Kelowna transit killer back behind bars after breaching parole conditions | iNFOnews | Thompson-Okanagan's News Source

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Kelowna transit killer back behind bars after breaching parole conditions

Tyler Jack Newton, 29,stabbed 55-year-old Kelowna Flightcraft employee Caesar Rosales.
Image Credit: Facebook
October 02, 2019 - 4:16 PM

KELOWNA - The Kelowna man who fatally stabbed Caesar Rosales on a city bus Oct. 30, 2014, was briefly re-released into the community this summer but is now back behind bars.

Tyler Newton was living in Kelowna this June, after getting a statutory release from prison. Within short order, he ran afoul of the conditions set out for him by the Parole Board of Canada and his freedom was suspended. While in custody again, he broke prison rules and at a recent parole board hearing his release was revoked.

Newton, 28, is serving a sentence of four years and six months for the manslaughter death of Rosales. Newton, who was high, stabbed Rosales in the neck Oct. 30, 2014, as he took the bus home from work. 

There was no provocation. Rosales, who worked at Flightcraft, had never met Newton before his fatal commute home.  On the other hand,Newton had a long history of criminal behaviour and drug abuse.

In the years since his arrest, the parole board said Newton showed some improvement, completed institutional programming but in a review of his case on March 30,  six special conditions were imposed on his upcoming statutory release.

Caesar Rosales, 55, was stabbed to death on a B.C. Transit bus in Kelowna on Thursday, Oct. 30, 2014.
Caesar Rosales, 55, was stabbed to death on a B.C. Transit bus in Kelowna on Thursday, Oct. 30, 2014.
Image Credit: Facebook

These conditions included to: abstain from alcohol, abstain from drugs, avoid negative associates, follow a treatment plan, no contact with family members of his victim, and a  curfew at his residence.

Newton was returned to Kelowna on statutory release on June 24 and stayed with his brother for a few days.

Then he moved into a rooming house operated by an ex-girlfriend and her mother, where he immediately resumed an intimate relationship with the young woman.

“A urinalysis sample taken June 26, returned positive for illicit drugs on July 2,” reads the report, released today, Oct. 2. “ Given the direct link between your index offence and drug use, the CSC suspended your release.”

Then, during a post-suspension interview with his parole officer, he said he used crystal meth the day he was released. He said he did this because he believed he would not be tested for two weeks.

For a while, it looked as though Newton would regain his statutory freedom, but information at a recent parole board hearing turned that around.

His institutional parole officer said Newton had been a problem at least three times while in prison, one where he became verbally abusive and confrontational and physical handling was needed to control him.

On another occasion, he was observed with drugs.

Newton told the board that he had been incarcerated for a long time and had some anxieties associated with adjustment to community living, but the board said that did not excuse the poor decision making.

They said Newton’s “actions constitute breach of a special condition. They also constitute a return to crime cycle behaviour and elevated risk of reoffending.”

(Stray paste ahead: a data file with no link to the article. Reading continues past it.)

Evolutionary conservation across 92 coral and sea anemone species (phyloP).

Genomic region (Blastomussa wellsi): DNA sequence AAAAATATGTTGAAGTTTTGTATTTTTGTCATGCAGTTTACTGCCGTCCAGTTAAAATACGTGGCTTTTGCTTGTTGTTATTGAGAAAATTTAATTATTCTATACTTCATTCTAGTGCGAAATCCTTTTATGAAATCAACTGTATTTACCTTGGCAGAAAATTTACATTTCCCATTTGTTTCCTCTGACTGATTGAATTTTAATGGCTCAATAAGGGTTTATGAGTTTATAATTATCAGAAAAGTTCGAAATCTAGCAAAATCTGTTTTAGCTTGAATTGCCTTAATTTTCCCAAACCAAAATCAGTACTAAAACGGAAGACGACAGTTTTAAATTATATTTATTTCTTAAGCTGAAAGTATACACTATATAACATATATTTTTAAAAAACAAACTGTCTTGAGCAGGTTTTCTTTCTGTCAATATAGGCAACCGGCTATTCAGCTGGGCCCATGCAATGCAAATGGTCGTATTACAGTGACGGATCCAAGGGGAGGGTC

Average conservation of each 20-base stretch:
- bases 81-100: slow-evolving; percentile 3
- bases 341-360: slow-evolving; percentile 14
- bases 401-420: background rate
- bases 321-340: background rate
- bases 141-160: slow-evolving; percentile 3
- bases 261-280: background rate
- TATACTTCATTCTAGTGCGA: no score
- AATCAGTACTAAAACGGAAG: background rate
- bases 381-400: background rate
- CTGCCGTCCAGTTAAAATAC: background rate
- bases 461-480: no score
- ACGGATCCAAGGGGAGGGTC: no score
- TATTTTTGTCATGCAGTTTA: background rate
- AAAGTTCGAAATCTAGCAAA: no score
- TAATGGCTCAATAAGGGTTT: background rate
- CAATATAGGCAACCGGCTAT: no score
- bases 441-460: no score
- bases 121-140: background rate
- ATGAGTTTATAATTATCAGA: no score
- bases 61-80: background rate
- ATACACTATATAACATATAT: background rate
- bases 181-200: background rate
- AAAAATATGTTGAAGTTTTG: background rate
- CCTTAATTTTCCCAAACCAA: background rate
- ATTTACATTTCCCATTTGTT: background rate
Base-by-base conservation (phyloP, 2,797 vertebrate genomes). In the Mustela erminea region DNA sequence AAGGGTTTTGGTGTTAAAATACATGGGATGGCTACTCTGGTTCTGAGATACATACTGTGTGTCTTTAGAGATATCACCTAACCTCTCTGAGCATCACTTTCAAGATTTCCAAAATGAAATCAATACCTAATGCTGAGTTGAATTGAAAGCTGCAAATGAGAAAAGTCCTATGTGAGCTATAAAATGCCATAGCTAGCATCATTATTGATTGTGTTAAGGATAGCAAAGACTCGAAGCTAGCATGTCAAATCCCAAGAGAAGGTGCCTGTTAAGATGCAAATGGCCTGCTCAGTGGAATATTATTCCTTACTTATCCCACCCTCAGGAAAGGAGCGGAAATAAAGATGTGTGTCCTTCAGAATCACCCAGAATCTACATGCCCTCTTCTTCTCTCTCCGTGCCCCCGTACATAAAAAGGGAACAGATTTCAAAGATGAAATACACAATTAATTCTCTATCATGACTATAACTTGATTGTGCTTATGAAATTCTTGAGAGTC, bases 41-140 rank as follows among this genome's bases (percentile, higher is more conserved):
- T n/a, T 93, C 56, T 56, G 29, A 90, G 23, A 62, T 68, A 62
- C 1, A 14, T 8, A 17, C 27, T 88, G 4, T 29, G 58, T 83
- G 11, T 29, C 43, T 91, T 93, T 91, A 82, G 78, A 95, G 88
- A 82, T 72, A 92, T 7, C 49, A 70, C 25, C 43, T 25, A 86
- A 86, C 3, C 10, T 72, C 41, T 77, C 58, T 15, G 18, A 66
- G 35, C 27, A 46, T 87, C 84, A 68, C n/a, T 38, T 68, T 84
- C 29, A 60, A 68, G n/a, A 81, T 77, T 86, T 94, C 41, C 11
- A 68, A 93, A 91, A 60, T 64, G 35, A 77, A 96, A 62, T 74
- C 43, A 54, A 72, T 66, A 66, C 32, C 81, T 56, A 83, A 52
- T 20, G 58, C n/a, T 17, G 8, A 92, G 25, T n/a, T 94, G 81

“It is disappointing that after the institutional programming, and the supports that were available in the community to assist you, you still resorted to crime cycle behaviour,” the board wrote, in a letter to Newton.

“It shows that more work is needed to address your drug addiction. This is critically important because you have shown that you are capable of extreme violence when using drugs. There can be no room in your future for recreational drug use or seemingly small relapses with any intoxicant.”

When looking at the recent failed release, the parole board said that this release would not be granted.

“This was a legislated statutory release and the board imposed special conditions to manage your risk in the community,” reads the report.

“Abstinence from drugs was one of the conditions. You were only in the community eight days, and in this time you violated this condition. You were then dishonest about this breach with your parole officer and others who care for you and support you. It is clear that you made some amends with your brother and that he wants to help you be successful.”

It is also concerning to the board that his behaviour has been problematic since returning on suspension.

“Even in this very controlled prison setting, and even with a post-suspension decision pending, you have been unable or unwilling to follow rules and cooperate with authorities,” reads the letter. …

“And it shows that you are not ready at this time for a safe return to the community…By your actions on your very brief release, the Board finds that your risk escalated and became undue and that the circumstances surrounding suspension were within your control.”

Newton will be released by law at his next statutory release date. The Board imposes special conditions on this release including the most restrictive condition of imposed residency.

To contact a reporter for this story, email Kathy Michaels or call 250-718-0428 or email the editor. You can also submit photos, videos or news tips to the newsroom and be entered to win a monthly prize draw.

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